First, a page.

“I always say, you should over-disclose,” Dr. Parker said. “If it’s something that isn’t relevant, then the editor can make the decision, and everybody can walk away knowing that they’ve known everything they could possibly need to know about a situation. But under-disclosing, if then found out by the editor or someone else, always everything sounds worse, even if there was no intent. If somebody has to find it out first, then it’s always worse.”

Dr. Fitzgerald, a board-certified obstetrician-gynecologist, was appointed by Azar’s predecessor Tom Price, M.D., who resigned in September following criticism of his use of private charter flights. She took office July 7 as CDC’s 17th director, as well as administrator for the Agency for Toxic Substances and Disease Registry, succeeding Thomas Frieden, M.D., (appointed by former president Barack Obama) who resigned last year.

Dr. Fitzgerald previously served as the commissioner of the Georgia Department of Public Health (DPH) and state health officer from 2011 to 2017.

Tobacco and Pharma Shares

Dr. Fitzgerald resigned a day after Politico published a report that Dr. Fitzgerald purchased between $1,001 and $15,000 worth of shares in a tobacco company, Japan Tobacco, as well as between the same amounts each in Merck & Co., Bayer, and Humana.

In addition to the tobacco, pharma, and insurer investments, Dr. Fitzgerald also invested between $15,001 and $50,000 in US Food Holding, the parent company of a food distributor serving restaurants, healthcare, hospitality, government, and educational institutions.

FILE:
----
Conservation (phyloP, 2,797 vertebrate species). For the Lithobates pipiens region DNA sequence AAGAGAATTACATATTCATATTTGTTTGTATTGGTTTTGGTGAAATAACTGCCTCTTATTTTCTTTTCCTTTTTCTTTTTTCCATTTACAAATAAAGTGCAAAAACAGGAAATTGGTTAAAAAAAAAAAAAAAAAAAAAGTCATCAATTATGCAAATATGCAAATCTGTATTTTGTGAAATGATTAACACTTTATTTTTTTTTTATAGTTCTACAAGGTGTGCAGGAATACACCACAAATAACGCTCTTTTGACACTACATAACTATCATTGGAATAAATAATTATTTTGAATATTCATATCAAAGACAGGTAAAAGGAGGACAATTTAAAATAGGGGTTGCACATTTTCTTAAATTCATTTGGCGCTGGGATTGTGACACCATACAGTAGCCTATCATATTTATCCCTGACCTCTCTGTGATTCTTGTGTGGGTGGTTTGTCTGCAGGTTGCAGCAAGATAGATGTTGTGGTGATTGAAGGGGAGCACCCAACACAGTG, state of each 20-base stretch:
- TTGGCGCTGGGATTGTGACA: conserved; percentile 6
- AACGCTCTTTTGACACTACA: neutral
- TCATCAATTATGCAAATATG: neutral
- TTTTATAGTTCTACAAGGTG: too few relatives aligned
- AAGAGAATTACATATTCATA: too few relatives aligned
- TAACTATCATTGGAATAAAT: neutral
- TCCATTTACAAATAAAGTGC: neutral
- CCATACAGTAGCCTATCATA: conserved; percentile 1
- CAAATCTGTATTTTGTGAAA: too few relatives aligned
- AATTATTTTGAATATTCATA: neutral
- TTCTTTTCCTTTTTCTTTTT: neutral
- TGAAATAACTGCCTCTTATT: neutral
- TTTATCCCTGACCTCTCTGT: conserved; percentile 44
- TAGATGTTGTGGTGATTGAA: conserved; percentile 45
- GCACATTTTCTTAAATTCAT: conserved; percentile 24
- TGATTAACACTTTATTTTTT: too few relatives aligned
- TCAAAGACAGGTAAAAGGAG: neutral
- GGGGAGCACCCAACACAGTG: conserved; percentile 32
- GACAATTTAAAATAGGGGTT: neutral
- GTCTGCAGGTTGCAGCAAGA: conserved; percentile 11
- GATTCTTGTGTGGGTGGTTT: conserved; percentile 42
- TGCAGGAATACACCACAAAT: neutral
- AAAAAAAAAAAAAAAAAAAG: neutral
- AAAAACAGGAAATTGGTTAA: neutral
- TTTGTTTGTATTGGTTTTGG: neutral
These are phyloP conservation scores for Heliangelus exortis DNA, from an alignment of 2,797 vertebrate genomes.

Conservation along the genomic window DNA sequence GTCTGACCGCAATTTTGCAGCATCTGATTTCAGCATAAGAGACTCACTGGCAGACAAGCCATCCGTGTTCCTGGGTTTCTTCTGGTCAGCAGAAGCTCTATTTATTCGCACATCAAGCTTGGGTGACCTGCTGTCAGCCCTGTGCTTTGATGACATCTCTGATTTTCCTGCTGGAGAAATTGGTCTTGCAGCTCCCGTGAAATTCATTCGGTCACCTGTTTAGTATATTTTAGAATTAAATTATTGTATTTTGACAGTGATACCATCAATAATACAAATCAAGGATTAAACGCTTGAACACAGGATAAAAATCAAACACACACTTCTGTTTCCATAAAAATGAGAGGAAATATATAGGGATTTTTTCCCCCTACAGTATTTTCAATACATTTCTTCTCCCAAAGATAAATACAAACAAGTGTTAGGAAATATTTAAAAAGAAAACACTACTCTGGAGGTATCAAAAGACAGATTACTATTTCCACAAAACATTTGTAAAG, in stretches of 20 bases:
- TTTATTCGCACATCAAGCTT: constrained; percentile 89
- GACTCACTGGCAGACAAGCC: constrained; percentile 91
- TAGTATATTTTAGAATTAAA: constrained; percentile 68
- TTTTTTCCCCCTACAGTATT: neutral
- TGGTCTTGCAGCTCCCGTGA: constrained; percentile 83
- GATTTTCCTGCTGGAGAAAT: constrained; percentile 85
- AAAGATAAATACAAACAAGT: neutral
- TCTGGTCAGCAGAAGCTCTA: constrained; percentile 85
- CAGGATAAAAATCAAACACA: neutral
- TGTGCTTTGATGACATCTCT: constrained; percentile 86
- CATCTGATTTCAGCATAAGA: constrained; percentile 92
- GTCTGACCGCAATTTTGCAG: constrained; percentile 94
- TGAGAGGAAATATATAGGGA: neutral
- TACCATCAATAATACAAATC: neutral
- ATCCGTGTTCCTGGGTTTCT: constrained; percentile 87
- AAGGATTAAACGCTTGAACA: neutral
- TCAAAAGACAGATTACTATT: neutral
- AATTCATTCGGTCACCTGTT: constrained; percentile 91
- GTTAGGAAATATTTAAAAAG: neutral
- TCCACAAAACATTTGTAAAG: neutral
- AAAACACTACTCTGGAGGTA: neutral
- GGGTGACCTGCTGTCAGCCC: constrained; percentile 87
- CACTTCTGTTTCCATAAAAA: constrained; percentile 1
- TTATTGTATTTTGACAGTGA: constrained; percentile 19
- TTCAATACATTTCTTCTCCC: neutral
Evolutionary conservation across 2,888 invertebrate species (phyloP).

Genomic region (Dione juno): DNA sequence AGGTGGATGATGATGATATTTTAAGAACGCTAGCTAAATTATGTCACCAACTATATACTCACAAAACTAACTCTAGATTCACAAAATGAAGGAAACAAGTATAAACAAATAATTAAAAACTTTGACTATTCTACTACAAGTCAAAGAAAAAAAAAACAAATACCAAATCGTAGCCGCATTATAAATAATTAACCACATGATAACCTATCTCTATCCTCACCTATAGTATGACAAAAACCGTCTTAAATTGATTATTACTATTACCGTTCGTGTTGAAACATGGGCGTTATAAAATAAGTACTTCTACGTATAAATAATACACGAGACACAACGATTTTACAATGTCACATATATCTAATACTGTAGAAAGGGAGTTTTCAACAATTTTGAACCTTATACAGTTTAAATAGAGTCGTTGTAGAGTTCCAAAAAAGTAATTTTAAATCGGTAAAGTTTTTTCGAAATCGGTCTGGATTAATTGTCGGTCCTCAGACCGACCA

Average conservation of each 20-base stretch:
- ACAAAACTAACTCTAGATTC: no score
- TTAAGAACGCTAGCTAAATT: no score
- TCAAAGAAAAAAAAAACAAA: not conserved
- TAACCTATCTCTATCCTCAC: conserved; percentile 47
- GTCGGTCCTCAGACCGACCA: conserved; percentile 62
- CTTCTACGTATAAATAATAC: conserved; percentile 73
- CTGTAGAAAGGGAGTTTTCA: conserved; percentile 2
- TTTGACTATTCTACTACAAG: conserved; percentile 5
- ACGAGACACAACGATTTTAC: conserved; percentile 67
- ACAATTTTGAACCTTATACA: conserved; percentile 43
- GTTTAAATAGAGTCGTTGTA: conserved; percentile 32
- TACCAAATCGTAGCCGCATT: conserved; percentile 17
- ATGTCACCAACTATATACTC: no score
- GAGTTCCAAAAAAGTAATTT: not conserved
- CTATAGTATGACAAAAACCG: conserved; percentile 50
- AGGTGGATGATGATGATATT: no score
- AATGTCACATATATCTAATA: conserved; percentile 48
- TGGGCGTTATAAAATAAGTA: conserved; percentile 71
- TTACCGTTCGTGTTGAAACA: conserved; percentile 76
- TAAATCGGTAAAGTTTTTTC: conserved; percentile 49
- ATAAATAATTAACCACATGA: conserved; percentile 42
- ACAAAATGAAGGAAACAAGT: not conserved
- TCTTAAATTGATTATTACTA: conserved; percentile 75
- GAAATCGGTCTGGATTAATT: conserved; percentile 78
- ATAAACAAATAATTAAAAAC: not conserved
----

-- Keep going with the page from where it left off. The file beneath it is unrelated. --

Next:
The purchases occurred between July and September, all occurring after she took office as the CDC’s director. On October 26, Dr. Fitzgerald sold the Japan Tobacco shares, as well as all stock holdings higher than $1,000, Politico added.

In December, Dr. Fitzgerald told The Washington Post that she and her husband were required to retain holdings in two limited liability companies from which they could not divest themselves due to legal and contractual obligations. The LLCs are investors in Greenway Health, a health information technology company, and Isommune, a San Diego, CA, startup founded on a proprietary platform technology for the discovery of tumor-specific molecules intended for use in multiple immunotherapeutic and diagnostic programs.

Those investments—disclosed in her ethics agreement dated September 7, according to the The Washington Post—drew criticism last year from Sen. Patty Murray (D-WA), top Democrat on the U.S. Senate Committee on Health, Education, Labor, and Pensions (HELP). Sen. Murray contended that Dr. Fitzgerald’s stock holdings constituted ongoing conflicts of interest limiting her ability to perform her role and engage in key public health challenges.

“Your continued investments will prevent you from leading on critical issues that fall under [CDC’s] mission,” Sen. Murray wrote in a letter to Dr. Fitzgerald. “In order to ensure that the CDC is led by an individual who can engage on all issues under its purview, it is imperative that you resolve the issues that are currently limiting your ability to divest from these holdings.”